Tag Archives: deadvlei

Namib desert – Sea of Sand

The Namib desert is the oldest desert in the world with the largest sand dunes, more than 400 meters tall. Sand dunes as tall as the Empire State Building, Uluru or the Petronas Towers in Kuala Lumpur. Taller than the Eiffel tower. The Namib desert runs for more than 2000 kilometres up the coast. 2,000 kilometres of sand. These numbers boggles the mind. The tall sand dunes dwarfs you when up close and personal but to truly understand the size of the desert you have to take to the air. From the air the sheer size and grandness is revealed and your brain struggles to take in this sea of sand, a country of sand really!

I have done quite a bit of shooting from planes and helicopters and is great fun but very hard to master. It is hard getting any worthwhile compositions from the air. Especially in a boiling hot plane as the air coming off the warm sand dunes is scorching. Adding to the challenge is the fact that looking through a viewfinder for extended periods of time while bumping along in a hot Cessna is the easiest way to induce motion sickness that I know off. All well worth it though as I doubt many sights in the world can compare to the mighty Namib desert from above!

I have 140 shots from this 2.5 hour flight. From a plane you have to machine gun your camera a bit as there are bound to be some out of focus or motion blurred shots. I am kicking myself for not shooting any video but this was before I really discovered the fun of shooting video on the 5D Mk II. Also I was plenty busy shooting stills and feeling slightly queasy! These are 3 of my favourite images from the flight, more to come.

Click to see large size on my gallery! Copyright Flemming Bo Jensen Photography

Sossusvlei from above
© Flemming Bo Jensen Photography

This is the area of of the classic Sossusvlei and Deadvlei pans. Top third in the middle you can just make out the end of the 60km road that runs from the gate entrance into the National Park. This is the only road into the park.

Click to see large size on my gallery! Copyright Flemming Bo Jensen Photography

Dune Snake
© Flemming Bo Jensen Photography

From the air it works well to zoom in and pick out shapes and patterns. Patterns is something I am attempting to do more of. I have much to learn though as my eyes are attracted to grandscapes, not the details. With no time to switch lenses I should have brought my old 5D on board the plane as well with 70-200mm zoom attached so I could switch back and forth as I was using 5D MkII with 17-40mm zoom . It was the one day where I missed my 24-105mm L lens.

Click to see large size on my gallery! Copyright Flemming Bo Jensen Photography

Sea of Sand
© Flemming Bo Jensen Photography

One of my favourite Namib from above photos. Gorgeous ethereal sand dunes stretching into infinity in what really is a large sea of sand, nothing here but glorious sand! The afternoon light brings out the orange colour and creates great definition in the dunes with side lighting picking up every shape and pattern.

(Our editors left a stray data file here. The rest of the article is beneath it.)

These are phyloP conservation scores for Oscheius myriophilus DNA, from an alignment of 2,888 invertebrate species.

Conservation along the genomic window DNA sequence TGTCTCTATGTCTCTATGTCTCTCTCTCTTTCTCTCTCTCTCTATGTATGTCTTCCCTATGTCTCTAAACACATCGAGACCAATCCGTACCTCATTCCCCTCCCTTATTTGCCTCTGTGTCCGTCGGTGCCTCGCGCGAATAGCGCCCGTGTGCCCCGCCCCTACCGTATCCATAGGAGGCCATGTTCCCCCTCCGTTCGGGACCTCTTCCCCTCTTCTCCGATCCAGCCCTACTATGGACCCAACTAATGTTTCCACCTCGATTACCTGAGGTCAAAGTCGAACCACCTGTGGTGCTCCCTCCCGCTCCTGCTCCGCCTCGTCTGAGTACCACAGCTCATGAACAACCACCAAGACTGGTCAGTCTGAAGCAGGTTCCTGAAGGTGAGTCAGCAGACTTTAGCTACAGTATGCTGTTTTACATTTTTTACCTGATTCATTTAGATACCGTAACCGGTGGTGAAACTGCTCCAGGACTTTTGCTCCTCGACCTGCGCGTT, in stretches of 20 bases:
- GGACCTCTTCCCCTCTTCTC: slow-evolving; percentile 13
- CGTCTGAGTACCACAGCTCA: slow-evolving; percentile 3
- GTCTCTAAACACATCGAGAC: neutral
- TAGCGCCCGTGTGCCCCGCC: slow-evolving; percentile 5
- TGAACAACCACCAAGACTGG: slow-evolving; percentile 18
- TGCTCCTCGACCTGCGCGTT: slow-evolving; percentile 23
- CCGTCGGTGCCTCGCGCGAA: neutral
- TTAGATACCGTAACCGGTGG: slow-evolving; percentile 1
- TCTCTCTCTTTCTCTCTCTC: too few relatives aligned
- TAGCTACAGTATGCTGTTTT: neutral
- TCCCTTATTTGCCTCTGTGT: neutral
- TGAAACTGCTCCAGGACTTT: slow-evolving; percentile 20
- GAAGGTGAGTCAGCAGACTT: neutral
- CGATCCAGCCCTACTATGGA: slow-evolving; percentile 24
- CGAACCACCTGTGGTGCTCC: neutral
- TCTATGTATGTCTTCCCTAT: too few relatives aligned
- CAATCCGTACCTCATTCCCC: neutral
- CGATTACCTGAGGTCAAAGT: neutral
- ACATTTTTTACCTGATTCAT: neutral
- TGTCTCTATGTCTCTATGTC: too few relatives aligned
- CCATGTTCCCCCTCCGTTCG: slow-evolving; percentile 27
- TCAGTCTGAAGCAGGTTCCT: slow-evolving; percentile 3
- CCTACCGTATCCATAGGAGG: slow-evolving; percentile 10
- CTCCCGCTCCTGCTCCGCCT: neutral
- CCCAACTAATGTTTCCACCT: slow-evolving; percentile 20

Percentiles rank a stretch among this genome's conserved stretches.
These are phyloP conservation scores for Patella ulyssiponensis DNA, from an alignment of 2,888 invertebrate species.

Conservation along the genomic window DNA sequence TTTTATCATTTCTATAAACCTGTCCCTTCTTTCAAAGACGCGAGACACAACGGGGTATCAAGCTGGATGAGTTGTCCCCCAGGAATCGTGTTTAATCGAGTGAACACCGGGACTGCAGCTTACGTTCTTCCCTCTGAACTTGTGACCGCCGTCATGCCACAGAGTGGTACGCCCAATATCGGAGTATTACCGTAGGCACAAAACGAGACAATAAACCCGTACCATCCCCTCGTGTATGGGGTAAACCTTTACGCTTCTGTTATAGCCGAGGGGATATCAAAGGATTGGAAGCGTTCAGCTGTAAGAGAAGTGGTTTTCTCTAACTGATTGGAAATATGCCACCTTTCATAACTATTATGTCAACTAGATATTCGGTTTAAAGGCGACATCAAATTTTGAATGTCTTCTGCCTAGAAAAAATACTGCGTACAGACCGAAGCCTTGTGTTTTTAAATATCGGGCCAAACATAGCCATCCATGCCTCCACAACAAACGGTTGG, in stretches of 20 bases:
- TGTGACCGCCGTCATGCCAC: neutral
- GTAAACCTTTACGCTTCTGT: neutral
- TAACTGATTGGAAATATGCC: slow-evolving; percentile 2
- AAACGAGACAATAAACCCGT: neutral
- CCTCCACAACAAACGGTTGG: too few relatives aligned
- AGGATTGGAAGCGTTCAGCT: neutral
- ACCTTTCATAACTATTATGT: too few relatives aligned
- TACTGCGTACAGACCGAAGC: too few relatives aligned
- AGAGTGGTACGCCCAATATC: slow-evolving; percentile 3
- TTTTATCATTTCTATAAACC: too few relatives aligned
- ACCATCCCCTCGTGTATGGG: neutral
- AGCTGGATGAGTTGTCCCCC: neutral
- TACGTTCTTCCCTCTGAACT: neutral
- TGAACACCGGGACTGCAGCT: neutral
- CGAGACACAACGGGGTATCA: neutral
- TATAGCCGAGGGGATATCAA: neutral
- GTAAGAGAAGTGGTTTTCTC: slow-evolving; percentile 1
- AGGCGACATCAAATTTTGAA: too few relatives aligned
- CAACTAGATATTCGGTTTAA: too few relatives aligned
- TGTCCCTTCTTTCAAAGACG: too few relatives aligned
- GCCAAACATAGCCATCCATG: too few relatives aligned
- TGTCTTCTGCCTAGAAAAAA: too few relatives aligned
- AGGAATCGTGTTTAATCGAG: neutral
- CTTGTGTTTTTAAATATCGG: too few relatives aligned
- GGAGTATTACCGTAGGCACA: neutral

I am happy with these images, I do feel I got something worthwhile from the air, if nothing else I got the magical experience of seeing the mighty Namib desert from above. So beautiful, so surreal, so otherworldly that you hardly blink for the duration of the flight!

Sojourner

Perhaps I should have saved the title of my previous blog post for this. ‘What the hell am I doing here’ feels very fitting now that I, very surreal, seem to be back in Copenhagen. 84 mind blowing ‘the best days my life’ photography and adventure in Namibia, Western Australia, Malaysia and Borneo have come to a stop. But it is just a temporary stop to get rid of baggage in my life. Sojourning for ever as a travelling photographer. New horizons, new photographs await.

My to-do list is overwhelming with RAW files to develop, getting new web sites, compressing my life and company into a travelling mobile package, prepare for next take off etc. First up is finishing the project for United Plantations and develop their images, so it may be a little while before I get to my own work and new blog posts with new photos.

In the meantime, enjoy this image I shot at Deadvlei in Namibia. Namibia is the photographic highlight of this trip. It is the most beautiful place I have been. I am dead certain it is the most beautiful place in the world! It is also some of the best images I have created.  I dreamed of a whole country of Wide Open Spaces. I dreamed but it was not a dream, it truly exists!

Namibia, Deadvlei by Flemming Bo Jensen Photography.

“Principal joy of life comes from new experiences” – Christopher McCandless

“I haven’t been everywhere, but it’s on my list!” – Susan Sontag

“I never travel without my diary. One should always have something sensational to read in the train.” – Oscar Wilde

Must not fear. Fear is the Mind Killer” – Frank Herbert

Namib Desert. Desert is home.

Man was born in the desert. Desert is home. The words are Bruce Chatwin, I heartily agree with him. No landscape could be more alien to a Danish farm boy like yours truly and yet at the same time be so fascinating and possess a strange power. Desert is home.

I have just spent 4 days in the Namib desert. I am lost for words. To say it’s magical does not come close. I have never seen nor experienced anything like this. Even the vast outback of Australia seems a little smaller, a little less empty. The Namib desert is the oldest in the world with the largest sand dunes, up to 400 meters tall and it does truly boggle the mind to see these. But as spectacular as the dunes are, they are just one part of the whole Namib desert experience. 

Space. There is so much space. So much it does not really fit in my brain. The sky seems a million kilometres away. Horizon is always at infinity with perhaps the odd tree or mountain in the far far distance. So much space. Composing an image here, even on a 17mm wide angle, is like attempting to fit the universe in a shoebox. So much space. Not Into The Wild but Into The Nothing as seen here:

Namib Desert - Into The Nothing. Flemming Bo Jensen Photography